Technology Strategies in China and the United States, and the Challenges for European Companies Etudes de l'Ifri, October 2020
As international relations are increasingly reorganized around the US-China rivalry, the tensions between these two great powers are shaping a growing number of sectors, and the exchange of sensitive technologies in particular. This is a critical issue for European companies today.
Indeed, European companies, as manufacturers, importers and exporters, risk finding themselves at the heart of the deepening technological competition opposing the United States and China (Éric-André Martin).
The United States has a long history of using multiple regulatory instruments in managing the export of dual-use technologies, in particular towards China. Even beyond the Trump administration’s aggressive positions, these regulations are expanding and increasingly strict, hinting at a potential protectionist technological warfare (Pierre Girard).
Despite China’s progress in innovation (5G, artificial intelligence, Internet of Things), and an expansion of measures meant to protect intellectual property rights both for domestic and foreign firms, Beijing’s predatory industrial practices and the weight of the Chinese Communist Party on the economy and society clearly live on (John Seaman).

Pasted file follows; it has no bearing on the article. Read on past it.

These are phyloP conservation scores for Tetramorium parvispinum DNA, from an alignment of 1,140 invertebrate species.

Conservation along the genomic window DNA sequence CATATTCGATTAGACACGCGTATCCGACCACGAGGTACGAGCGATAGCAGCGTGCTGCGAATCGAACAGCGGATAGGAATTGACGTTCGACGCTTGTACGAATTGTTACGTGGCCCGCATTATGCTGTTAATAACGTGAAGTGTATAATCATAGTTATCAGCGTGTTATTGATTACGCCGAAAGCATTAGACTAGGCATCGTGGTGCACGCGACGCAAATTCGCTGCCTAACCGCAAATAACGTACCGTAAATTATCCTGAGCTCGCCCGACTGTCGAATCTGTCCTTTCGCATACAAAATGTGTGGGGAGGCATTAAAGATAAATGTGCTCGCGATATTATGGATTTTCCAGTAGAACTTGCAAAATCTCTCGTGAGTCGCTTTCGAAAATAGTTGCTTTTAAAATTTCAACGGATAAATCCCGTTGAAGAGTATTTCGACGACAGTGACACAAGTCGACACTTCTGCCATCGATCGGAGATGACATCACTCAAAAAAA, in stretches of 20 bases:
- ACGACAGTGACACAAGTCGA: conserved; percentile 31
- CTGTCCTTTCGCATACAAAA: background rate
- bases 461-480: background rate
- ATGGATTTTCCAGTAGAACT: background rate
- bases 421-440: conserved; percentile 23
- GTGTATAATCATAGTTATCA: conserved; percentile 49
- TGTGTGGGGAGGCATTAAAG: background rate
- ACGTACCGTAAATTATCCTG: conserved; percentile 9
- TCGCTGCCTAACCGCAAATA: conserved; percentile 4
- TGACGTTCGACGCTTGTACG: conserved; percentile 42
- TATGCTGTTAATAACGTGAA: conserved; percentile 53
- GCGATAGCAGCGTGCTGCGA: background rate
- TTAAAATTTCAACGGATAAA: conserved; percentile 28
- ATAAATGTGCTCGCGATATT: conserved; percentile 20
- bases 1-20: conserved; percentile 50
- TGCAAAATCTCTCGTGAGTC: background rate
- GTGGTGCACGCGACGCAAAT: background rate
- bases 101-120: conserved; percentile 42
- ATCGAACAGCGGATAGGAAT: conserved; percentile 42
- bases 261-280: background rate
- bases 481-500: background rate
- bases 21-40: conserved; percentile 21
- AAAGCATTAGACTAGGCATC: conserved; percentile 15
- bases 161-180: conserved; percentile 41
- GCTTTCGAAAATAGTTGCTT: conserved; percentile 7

French and European companies are thus hindered both by the prohibition of re-exporting American technologies and products enacted by Washington and by Beijing’s predatory practices.
How much leeway do European companies have? What role should the European Union (EU) play in the face of such challenges? Since 2016, new propositions to reform the EU export-control regime regulating dual-use items are being intensely debated (Sofia Bournou).
The three chapters of this report examine the norms currently in place in the United States, China, and Europe, and delve more deeply into specific case studies: the battle between the Trump administration and Huawei (Marion Welles), the problems facing European companies in China (Laurence Nardon and Mathilde Velliet), and the case of the communications satellites (Jean-François Bureau).
The conclusion of this report draws up a list – of great interest for decision-makers – of the infrastructures and technologies that will be critical for European strategic autonomy in the years to come (André Loesekrug-Pietri).